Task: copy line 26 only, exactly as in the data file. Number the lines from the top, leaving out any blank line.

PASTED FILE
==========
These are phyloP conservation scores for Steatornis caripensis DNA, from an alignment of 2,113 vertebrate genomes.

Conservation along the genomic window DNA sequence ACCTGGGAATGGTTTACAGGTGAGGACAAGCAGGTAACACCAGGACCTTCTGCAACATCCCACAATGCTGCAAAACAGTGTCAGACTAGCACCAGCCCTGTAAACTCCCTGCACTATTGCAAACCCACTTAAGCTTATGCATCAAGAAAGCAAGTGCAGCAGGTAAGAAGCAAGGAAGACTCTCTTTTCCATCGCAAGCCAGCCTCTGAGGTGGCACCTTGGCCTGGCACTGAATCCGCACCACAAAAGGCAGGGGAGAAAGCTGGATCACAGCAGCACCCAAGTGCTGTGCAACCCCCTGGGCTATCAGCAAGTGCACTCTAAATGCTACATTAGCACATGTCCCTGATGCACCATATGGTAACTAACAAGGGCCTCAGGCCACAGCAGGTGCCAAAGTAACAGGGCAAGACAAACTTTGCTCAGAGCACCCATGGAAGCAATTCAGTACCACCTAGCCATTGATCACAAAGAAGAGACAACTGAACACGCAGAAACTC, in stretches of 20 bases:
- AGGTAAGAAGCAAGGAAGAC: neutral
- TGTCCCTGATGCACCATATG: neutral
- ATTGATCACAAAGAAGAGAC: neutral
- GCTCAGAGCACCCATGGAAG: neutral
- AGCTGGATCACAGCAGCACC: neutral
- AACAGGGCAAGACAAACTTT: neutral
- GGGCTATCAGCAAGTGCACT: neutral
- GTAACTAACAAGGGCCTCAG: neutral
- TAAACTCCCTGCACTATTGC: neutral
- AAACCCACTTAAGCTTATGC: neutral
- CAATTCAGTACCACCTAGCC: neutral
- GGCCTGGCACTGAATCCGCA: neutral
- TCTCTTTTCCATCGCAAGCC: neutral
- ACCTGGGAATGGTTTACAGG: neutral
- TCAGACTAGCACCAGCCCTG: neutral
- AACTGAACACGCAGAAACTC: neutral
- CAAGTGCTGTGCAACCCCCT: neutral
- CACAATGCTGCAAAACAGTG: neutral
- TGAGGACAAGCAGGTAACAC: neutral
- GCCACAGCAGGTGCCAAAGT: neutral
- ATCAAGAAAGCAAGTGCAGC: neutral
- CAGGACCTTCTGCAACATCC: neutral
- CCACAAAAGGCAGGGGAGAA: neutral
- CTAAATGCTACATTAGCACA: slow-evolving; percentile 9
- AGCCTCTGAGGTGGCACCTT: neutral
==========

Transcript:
- CTAAATGCTACATTAGCACA: slow-evolving; percentile 9